New York Times
restaurant critic Ruth Reichl shares lessons learned at the hands (and kitchen counters) of family members and friends throughout her life, from growing up with her taste-blind mother to the comfort of cream puffs while away at boarding school on "Mars" (Montreal seemed just as far away) to her most memorable meal, taken on a mountainside in Greece.
Her stories shine with the voices and recipes of those she has encountered on the way, such as her Aunt Birdie's maid and companion, Alice, who first taught Reichl both the power of cooking and how to make perfect apple dumplings; the family's mysterious patrician housekeeper, Mrs. Peavey, who always remembered to make extra pastry for the beef Wellington; Serafina, the college roommate with whom Reichl explored a time of protest and political and personal discovery; and, finally, cookbook author Marion Cunningham, who, after tales of her midlife struggles and transformation, gave Reichl the strength to overcome her own anxieties.
Reichl's wry and gentle humour pervades the book, and makes readers feel as if they're right at the table, laughing at one great story after another (and delighting in a gourmet meal at the same time, of course). Reichl's narrative of a life lived and remembered through the palate will stay with the reader long after the last page is turned.
Excerpt. © Reprinted by permission. All rights reserved.
Storytelling, in my family, was highly prized. While my father walked home from work he rearranged the events of his day to make them more entertaining, and my mother could make a trip to the supermarket sound like an adventure. If this required minor adjustments of fact, nobody much minded: it was certainly preferable to boring your audience.
The good stories, of course, were repeated endlessly until they took on a life of their own. One of these stories I grew up on was a family legend about myself. Its point was to demonstrate my extraordinary maturity, even at the age of two. This is how my father told it:
One Sunday in early fall we were sitting in our house in the country admiring the leaves outside the picture window. Suddenly the telephone rang: it was Miriams mother in Cleveland, saying that her father was gravely ill. She had to go immediately leaving me alone with Ruthie, who was to start nursery school the next day.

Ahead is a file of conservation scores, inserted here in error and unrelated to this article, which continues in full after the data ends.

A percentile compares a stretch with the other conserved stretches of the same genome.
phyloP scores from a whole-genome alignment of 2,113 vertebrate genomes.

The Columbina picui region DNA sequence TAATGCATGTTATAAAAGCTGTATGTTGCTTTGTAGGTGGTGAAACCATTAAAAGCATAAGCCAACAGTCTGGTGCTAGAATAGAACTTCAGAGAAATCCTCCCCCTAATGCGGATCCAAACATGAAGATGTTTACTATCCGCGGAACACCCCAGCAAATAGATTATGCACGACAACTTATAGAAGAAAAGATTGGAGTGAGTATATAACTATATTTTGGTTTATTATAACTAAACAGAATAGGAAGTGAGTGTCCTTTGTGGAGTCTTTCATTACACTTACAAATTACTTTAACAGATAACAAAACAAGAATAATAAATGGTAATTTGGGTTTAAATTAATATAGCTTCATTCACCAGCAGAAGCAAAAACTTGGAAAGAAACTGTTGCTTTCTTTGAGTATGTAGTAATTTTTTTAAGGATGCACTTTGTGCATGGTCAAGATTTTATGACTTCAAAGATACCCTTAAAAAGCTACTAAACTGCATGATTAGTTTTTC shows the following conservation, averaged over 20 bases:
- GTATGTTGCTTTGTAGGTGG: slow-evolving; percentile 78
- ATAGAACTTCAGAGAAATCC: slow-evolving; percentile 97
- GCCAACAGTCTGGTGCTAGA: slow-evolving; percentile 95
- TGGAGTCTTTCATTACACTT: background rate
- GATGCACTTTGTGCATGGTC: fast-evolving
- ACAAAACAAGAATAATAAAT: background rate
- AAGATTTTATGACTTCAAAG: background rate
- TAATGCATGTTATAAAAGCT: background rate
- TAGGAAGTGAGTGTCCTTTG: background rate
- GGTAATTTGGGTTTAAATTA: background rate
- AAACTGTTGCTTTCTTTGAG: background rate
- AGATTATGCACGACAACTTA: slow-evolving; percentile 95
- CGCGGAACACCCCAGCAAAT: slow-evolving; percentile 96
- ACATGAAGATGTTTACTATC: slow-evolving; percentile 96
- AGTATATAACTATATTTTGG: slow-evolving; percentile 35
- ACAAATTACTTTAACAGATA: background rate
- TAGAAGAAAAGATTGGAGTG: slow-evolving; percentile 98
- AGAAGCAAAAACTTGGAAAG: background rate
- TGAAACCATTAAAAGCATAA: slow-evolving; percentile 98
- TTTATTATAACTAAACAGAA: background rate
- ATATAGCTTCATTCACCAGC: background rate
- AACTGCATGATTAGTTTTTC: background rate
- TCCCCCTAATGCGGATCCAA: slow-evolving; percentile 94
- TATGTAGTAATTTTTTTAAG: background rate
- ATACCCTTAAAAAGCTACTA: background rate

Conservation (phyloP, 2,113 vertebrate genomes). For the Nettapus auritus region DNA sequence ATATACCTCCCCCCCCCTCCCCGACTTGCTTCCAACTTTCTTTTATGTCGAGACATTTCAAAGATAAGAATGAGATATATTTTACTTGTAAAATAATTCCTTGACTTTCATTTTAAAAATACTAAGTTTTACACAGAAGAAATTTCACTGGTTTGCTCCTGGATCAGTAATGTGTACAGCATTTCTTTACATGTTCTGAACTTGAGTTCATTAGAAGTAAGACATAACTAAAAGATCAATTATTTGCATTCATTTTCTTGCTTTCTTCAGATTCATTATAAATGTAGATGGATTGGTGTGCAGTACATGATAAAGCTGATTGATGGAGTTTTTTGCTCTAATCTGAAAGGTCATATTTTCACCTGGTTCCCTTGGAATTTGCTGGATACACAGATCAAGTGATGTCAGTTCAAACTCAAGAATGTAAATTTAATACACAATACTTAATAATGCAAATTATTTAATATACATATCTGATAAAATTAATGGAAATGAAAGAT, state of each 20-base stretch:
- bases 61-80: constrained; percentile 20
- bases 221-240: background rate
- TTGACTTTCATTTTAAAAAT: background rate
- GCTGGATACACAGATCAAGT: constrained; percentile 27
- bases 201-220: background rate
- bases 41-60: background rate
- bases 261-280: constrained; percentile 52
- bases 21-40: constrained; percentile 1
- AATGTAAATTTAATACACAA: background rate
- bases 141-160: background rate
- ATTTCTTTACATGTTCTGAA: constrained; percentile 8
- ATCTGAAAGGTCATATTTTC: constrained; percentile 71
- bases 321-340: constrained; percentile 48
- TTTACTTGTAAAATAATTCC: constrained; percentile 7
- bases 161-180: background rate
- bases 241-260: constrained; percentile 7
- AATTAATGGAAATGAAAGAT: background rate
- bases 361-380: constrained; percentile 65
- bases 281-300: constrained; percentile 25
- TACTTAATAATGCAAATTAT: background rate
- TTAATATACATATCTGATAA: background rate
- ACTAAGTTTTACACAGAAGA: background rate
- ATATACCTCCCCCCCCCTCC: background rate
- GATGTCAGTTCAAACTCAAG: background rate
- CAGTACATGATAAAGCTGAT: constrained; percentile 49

I, of course, had to be in the office Monday morning. Worse, I had an appointment I could not cancel; I simply had to catch the 7:07 to New York. But the school didnt open until eight, and although I phoned and phoned, I was unable to reach any of the teachers. I just didnt know what to do.
In the end, I did the only thing I could think of. At seven I took Ruthie to the school, sat her on a swing outside and told her to tell the teachers when they came that she was Ruthie Reichl and she had come to go to school. She sat there, waving bravely as I drove off. I knew shed be fine; even then she was very responsible. He always ended up smiling proudly in my direction.
Nobody ever challenged this story. I certainly didnt. I was not until I had a child of my own that I realised that nobody, not even my father, would leave a two-year-old alone on a swing in a strange place for an hour. Did he exaggerate my age? The length of time? Both? By then my father was no longer available for questions, but I am sure that if he had been he would have insisted that the story was true. For him it was.
This book is absolutely in the family tradition. Everything here is true, but it may not be entirely factual. In some cases I have compressed events; in others I have made two people into one. I have occasionally embroidered.
I learned early that the most important thing in life is a good story.
--This text refers to an out of print or unavailable edition of this title.